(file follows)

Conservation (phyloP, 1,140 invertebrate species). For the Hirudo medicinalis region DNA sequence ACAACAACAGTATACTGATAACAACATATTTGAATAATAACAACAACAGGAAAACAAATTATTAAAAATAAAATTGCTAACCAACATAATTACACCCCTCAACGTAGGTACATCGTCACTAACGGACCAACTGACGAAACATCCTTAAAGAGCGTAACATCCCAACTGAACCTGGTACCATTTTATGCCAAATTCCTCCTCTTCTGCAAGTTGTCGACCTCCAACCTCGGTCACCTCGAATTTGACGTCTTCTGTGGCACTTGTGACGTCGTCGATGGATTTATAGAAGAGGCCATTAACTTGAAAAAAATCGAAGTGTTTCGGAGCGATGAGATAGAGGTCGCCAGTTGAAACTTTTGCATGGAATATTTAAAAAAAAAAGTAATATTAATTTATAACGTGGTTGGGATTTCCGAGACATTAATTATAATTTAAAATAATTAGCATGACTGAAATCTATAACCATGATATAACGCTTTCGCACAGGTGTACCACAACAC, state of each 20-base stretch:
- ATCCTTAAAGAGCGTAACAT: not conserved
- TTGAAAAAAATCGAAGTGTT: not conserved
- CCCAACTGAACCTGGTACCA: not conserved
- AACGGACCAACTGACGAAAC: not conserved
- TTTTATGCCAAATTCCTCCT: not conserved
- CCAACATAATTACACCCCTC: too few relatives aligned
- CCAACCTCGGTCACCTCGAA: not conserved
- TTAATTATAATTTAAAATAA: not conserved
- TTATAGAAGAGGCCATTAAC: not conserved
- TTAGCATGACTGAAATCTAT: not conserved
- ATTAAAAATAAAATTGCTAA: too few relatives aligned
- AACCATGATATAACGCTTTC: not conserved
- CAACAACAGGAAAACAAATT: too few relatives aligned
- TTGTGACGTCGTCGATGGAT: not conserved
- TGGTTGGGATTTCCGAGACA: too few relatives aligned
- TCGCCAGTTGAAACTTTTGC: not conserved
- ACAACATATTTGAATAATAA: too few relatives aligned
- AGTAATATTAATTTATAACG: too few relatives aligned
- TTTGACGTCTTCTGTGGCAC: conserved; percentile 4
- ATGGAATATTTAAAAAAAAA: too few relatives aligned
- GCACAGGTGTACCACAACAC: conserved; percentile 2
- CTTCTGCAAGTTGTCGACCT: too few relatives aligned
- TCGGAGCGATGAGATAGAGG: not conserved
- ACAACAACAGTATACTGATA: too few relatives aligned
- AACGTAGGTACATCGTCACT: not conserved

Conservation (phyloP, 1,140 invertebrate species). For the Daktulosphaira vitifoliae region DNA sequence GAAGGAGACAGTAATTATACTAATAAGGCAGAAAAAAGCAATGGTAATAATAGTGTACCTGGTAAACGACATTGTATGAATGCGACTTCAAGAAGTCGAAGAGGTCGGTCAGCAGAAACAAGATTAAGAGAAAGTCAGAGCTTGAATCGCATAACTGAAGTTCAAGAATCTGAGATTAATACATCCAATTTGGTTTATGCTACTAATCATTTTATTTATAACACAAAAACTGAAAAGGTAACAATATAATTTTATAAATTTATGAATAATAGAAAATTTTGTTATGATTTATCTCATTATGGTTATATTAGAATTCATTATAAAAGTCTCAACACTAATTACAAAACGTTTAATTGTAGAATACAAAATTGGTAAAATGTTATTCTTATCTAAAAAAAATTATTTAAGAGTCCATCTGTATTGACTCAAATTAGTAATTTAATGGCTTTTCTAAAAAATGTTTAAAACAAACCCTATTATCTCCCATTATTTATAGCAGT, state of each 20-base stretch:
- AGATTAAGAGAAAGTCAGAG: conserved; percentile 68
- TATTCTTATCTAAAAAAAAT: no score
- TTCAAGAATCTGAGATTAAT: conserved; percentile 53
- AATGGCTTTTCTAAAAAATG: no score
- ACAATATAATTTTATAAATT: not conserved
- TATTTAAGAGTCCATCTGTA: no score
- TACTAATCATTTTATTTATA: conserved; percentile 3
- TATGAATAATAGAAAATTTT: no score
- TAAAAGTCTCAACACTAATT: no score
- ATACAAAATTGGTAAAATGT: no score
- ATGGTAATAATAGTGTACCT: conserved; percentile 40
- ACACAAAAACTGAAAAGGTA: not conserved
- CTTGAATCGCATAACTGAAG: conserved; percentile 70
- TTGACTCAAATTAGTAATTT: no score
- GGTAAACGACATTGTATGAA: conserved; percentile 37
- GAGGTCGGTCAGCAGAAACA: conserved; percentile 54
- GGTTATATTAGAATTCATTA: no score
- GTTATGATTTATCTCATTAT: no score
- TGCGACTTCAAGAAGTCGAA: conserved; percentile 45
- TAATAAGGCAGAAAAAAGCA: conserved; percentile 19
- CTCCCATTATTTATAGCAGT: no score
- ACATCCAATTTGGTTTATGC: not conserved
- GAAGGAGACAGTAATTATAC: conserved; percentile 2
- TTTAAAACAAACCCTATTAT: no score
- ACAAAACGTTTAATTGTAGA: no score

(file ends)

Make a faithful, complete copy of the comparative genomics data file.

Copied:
Conservation (phyloP, 1,140 invertebrate species). For the Hirudo medicinalis region DNA sequence ACAACAACAGTATACTGATAACAACATATTTGAATAATAACAACAACAGGAAAACAAATTATTAAAAATAAAATTGCTAACCAACATAATTACACCCCTCAACGTAGGTACATCGTCACTAACGGACCAACTGACGAAACATCCTTAAAGAGCGTAACATCCCAACTGAACCTGGTACCATTTTATGCCAAATTCCTCCTCTTCTGCAAGTTGTCGACCTCCAACCTCGGTCACCTCGAATTTGACGTCTTCTGTGGCACTTGTGACGTCGTCGATGGATTTATAGAAGAGGCCATTAACTTGAAAAAAATCGAAGTGTTTCGGAGCGATGAGATAGAGGTCGCCAGTTGAAACTTTTGCATGGAATATTTAAAAAAAAAAGTAATATTAATTTATAACGTGGTTGGGATTTCCGAGACATTAATTATAATTTAAAATAATTAGCATGACTGAAATCTATAACCATGATATAACGCTTTCGCACAGGTGTACCACAACAC, state of each 20-base stretch:
- ATCCTTAAAGAGCGTAACAT: not conserved
- TTGAAAAAAATCGAAGTGTT: not conserved
- CCCAACTGAACCTGGTACCA: not conserved
- AACGGACCAACTGACGAAAC: not conserved
- TTTTATGCCAAATTCCTCCT: not conserved
- CCAACATAATTACACCCCTC: too few relatives aligned
- CCAACCTCGGTCACCTCGAA: not conserved
- TTAATTATAATTTAAAATAA: not conserved
- TTATAGAAGAGGCCATTAAC: not conserved
- TTAGCATGACTGAAATCTAT: not conserved
- ATTAAAAATAAAATTGCTAA: too few relatives aligned
- AACCATGATATAACGCTTTC: not conserved
- CAACAACAGGAAAACAAATT: too few relatives aligned
- TTGTGACGTCGTCGATGGAT: not conserved
- TGGTTGGGATTTCCGAGACA: too few relatives aligned
- TCGCCAGTTGAAACTTTTGC: not conserved
- ACAACATATTTGAATAATAA: too few relatives aligned
- AGTAATATTAATTTATAACG: too few relatives aligned
- TTTGACGTCTTCTGTGGCAC: conserved; percentile 4
- ATGGAATATTTAAAAAAAAA: too few relatives aligned
- GCACAGGTGTACCACAACAC: conserved; percentile 2
- CTTCTGCAAGTTGTCGACCT: too few relatives aligned
- TCGGAGCGATGAGATAGAGG: not conserved
- ACAACAACAGTATACTGATA: too few relatives aligned
- AACGTAGGTACATCGTCACT: not conserved

Conservation (phyloP, 1,140 invertebrate species). For the Daktulosphaira vitifoliae region DNA sequence GAAGGAGACAGTAATTATACTAATAAGGCAGAAAAAAGCAATGGTAATAATAGTGTACCTGGTAAACGACATTGTATGAATGCGACTTCAAGAAGTCGAAGAGGTCGGTCAGCAGAAACAAGATTAAGAGAAAGTCAGAGCTTGAATCGCATAACTGAAGTTCAAGAATCTGAGATTAATACATCCAATTTGGTTTATGCTACTAATCATTTTATTTATAACACAAAAACTGAAAAGGTAACAATATAATTTTATAAATTTATGAATAATAGAAAATTTTGTTATGATTTATCTCATTATGGTTATATTAGAATTCATTATAAAAGTCTCAACACTAATTACAAAACGTTTAATTGTAGAATACAAAATTGGTAAAATGTTATTCTTATCTAAAAAAAATTATTTAAGAGTCCATCTGTATTGACTCAAATTAGTAATTTAATGGCTTTTCTAAAAAATGTTTAAAACAAACCCTATTATCTCCCATTATTTATAGCAGT, state of each 20-base stretch:
- AGATTAAGAGAAAGTCAGAG: conserved; percentile 68
- TATTCTTATCTAAAAAAAAT: no score
- TTCAAGAATCTGAGATTAAT: conserved; percentile 53
- AATGGCTTTTCTAAAAAATG: no score
- ACAATATAATTTTATAAATT: not conserved
- TATTTAAGAGTCCATCTGTA: no score
- TACTAATCATTTTATTTATA: conserved; percentile 3
- TATGAATAATAGAAAATTTT: no score
- TAAAAGTCTCAACACTAATT: no score
- ATACAAAATTGGTAAAATGT: no score
- ATGGTAATAATAGTGTACCT: conserved; percentile 40
- ACACAAAAACTGAAAAGGTA: not conserved
- CTTGAATCGCATAACTGAAG: conserved; percentile 70
- TTGACTCAAATTAGTAATTT: no score
- GGTAAACGACATTGTATGAA: conserved; percentile 37
- GAGGTCGGTCAGCAGAAACA: conserved; percentile 54
- GGTTATATTAGAATTCATTA: no score
- GTTATGATTTATCTCATTAT: no score
- TGCGACTTCAAGAAGTCGAA: conserved; percentile 45
- TAATAAGGCAGAAAAAAGCA: conserved; percentile 19
- CTCCCATTATTTATAGCAGT: no score
- ACATCCAATTTGGTTTATGC: not conserved
- GAAGGAGACAGTAATTATAC: conserved; percentile 2
- TTTAAAACAAACCCTATTAT: no score
- ACAAAACGTTTAATTGTAGA: no score